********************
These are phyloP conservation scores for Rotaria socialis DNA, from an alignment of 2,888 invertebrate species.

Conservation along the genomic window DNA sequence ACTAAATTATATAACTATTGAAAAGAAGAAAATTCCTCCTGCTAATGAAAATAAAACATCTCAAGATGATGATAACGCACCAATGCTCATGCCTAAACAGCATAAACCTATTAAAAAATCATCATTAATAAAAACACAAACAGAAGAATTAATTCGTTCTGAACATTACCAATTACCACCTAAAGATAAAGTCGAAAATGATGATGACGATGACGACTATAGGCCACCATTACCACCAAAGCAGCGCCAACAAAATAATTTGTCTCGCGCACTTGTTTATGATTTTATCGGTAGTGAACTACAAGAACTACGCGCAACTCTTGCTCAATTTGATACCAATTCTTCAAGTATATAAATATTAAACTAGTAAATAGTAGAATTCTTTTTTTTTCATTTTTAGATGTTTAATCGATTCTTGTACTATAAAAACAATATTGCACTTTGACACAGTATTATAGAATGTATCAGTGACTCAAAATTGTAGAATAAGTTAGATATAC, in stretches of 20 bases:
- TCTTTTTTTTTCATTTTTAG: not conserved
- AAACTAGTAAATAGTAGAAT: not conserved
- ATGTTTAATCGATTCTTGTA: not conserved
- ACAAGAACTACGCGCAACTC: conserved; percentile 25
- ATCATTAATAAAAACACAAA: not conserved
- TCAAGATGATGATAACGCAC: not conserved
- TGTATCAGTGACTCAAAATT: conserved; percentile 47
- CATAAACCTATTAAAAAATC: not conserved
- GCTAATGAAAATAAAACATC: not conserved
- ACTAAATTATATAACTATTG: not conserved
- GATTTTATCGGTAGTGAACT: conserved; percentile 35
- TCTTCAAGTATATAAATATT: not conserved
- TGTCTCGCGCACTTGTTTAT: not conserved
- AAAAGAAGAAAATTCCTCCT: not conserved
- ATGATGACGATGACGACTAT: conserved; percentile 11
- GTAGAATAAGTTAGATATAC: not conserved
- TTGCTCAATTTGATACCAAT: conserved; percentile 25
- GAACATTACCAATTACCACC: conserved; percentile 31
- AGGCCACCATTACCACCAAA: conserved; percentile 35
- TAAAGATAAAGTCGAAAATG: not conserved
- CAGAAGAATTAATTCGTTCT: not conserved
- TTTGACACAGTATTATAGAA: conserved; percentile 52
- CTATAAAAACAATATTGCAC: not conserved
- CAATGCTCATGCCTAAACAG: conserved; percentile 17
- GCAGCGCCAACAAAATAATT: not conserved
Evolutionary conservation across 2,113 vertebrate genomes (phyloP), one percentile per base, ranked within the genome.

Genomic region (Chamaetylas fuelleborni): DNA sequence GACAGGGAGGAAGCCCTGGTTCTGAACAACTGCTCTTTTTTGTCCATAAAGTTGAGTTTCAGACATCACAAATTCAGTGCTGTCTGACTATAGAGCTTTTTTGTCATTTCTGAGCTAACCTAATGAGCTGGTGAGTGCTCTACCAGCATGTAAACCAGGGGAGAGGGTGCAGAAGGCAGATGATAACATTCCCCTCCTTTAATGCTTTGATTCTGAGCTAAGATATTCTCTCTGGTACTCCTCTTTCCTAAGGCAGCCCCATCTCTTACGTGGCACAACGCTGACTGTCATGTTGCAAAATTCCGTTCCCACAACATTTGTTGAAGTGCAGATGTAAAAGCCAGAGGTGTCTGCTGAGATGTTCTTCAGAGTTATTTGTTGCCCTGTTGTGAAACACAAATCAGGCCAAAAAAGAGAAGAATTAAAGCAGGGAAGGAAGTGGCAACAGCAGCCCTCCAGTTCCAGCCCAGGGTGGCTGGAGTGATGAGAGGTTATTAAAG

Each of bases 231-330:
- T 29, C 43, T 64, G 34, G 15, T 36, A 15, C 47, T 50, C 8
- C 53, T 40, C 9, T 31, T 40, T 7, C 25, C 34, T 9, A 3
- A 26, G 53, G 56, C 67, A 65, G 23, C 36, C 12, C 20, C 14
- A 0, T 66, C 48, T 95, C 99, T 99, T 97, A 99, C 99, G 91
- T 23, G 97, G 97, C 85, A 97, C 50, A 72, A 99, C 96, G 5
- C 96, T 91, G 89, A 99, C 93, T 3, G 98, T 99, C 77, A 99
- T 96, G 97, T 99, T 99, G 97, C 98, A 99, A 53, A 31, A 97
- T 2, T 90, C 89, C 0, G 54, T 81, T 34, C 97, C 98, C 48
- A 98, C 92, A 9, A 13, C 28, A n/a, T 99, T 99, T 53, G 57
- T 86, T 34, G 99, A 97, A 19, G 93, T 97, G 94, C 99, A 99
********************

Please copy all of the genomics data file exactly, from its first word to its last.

These are phyloP conservation scores for Rotaria socialis DNA, from an alignment of 2,888 invertebrate species.

Conservation along the genomic window DNA sequence ACTAAATTATATAACTATTGAAAAGAAGAAAATTCCTCCTGCTAATGAAAATAAAACATCTCAAGATGATGATAACGCACCAATGCTCATGCCTAAACAGCATAAACCTATTAAAAAATCATCATTAATAAAAACACAAACAGAAGAATTAATTCGTTCTGAACATTACCAATTACCACCTAAAGATAAAGTCGAAAATGATGATGACGATGACGACTATAGGCCACCATTACCACCAAAGCAGCGCCAACAAAATAATTTGTCTCGCGCACTTGTTTATGATTTTATCGGTAGTGAACTACAAGAACTACGCGCAACTCTTGCTCAATTTGATACCAATTCTTCAAGTATATAAATATTAAACTAGTAAATAGTAGAATTCTTTTTTTTTCATTTTTAGATGTTTAATCGATTCTTGTACTATAAAAACAATATTGCACTTTGACACAGTATTATAGAATGTATCAGTGACTCAAAATTGTAGAATAAGTTAGATATAC, in stretches of 20 bases:
- TCTTTTTTTTTCATTTTTAG: not conserved
- AAACTAGTAAATAGTAGAAT: not conserved
- ATGTTTAATCGATTCTTGTA: not conserved
- ACAAGAACTACGCGCAACTC: conserved; percentile 25
- ATCATTAATAAAAACACAAA: not conserved
- TCAAGATGATGATAACGCAC: not conserved
- TGTATCAGTGACTCAAAATT: conserved; percentile 47
- CATAAACCTATTAAAAAATC: not conserved
- GCTAATGAAAATAAAACATC: not conserved
- ACTAAATTATATAACTATTG: not conserved
- GATTTTATCGGTAGTGAACT: conserved; percentile 35
- TCTTCAAGTATATAAATATT: not conserved
- TGTCTCGCGCACTTGTTTAT: not conserved
- AAAAGAAGAAAATTCCTCCT: not conserved
- ATGATGACGATGACGACTAT: conserved; percentile 11
- GTAGAATAAGTTAGATATAC: not conserved
- TTGCTCAATTTGATACCAAT: conserved; percentile 25
- GAACATTACCAATTACCACC: conserved; percentile 31
- AGGCCACCATTACCACCAAA: conserved; percentile 35
- TAAAGATAAAGTCGAAAATG: not conserved
- CAGAAGAATTAATTCGTTCT: not conserved
- TTTGACACAGTATTATAGAA: conserved; percentile 52
- CTATAAAAACAATATTGCAC: not conserved
- CAATGCTCATGCCTAAACAG: conserved; percentile 17
- GCAGCGCCAACAAAATAATT: not conserved
Evolutionary conservation across 2,113 vertebrate genomes (phyloP), one percentile per base, ranked within the genome.

Genomic region (Chamaetylas fuelleborni): DNA sequence GACAGGGAGGAAGCCCTGGTTCTGAACAACTGCTCTTTTTTGTCCATAAAGTTGAGTTTCAGACATCACAAATTCAGTGCTGTCTGACTATAGAGCTTTTTTGTCATTTCTGAGCTAACCTAATGAGCTGGTGAGTGCTCTACCAGCATGTAAACCAGGGGAGAGGGTGCAGAAGGCAGATGATAACATTCCCCTCCTTTAATGCTTTGATTCTGAGCTAAGATATTCTCTCTGGTACTCCTCTTTCCTAAGGCAGCCCCATCTCTTACGTGGCACAACGCTGACTGTCATGTTGCAAAATTCCGTTCCCACAACATTTGTTGAAGTGCAGATGTAAAAGCCAGAGGTGTCTGCTGAGATGTTCTTCAGAGTTATTTGTTGCCCTGTTGTGAAACACAAATCAGGCCAAAAAAGAGAAGAATTAAAGCAGGGAAGGAAGTGGCAACAGCAGCCCTCCAGTTCCAGCCCAGGGTGGCTGGAGTGATGAGAGGTTATTAAAG

Each of bases 231-330:
- T 29, C 43, T 64, G 34, G 15, T 36, A 15, C 47, T 50, C 8
- C 53, T 40, C 9, T 31, T 40, T 7, C 25, C 34, T 9, A 3
- A 26, G 53, G 56, C 67, A 65, G 23, C 36, C 12, C 20, C 14
- A 0, T 66, C 48, T 95, C 99, T 99, T 97, A 99, C 99, G 91
- T 23, G 97, G 97, C 85, A 97, C 50, A 72, A 99, C 96, G 5
- C 96, T 91, G 89, A 99, C 93, T 3, G 98, T 99, C 77, A 99
- T 96, G 97, T 99, T 99, G 97, C 98, A 99, A 53, A 31, A 97
- T 2, T 90, C 89, C 0, G 54, T 81, T 34, C 97, C 98, C 48
- A 98, C 92, A 9, A 13, C 28, A n/a, T 99, T 99, T 53, G 57
- T 86, T 34, G 99, A 97, A 19, G 93, T 97, G 94, C 99, A 99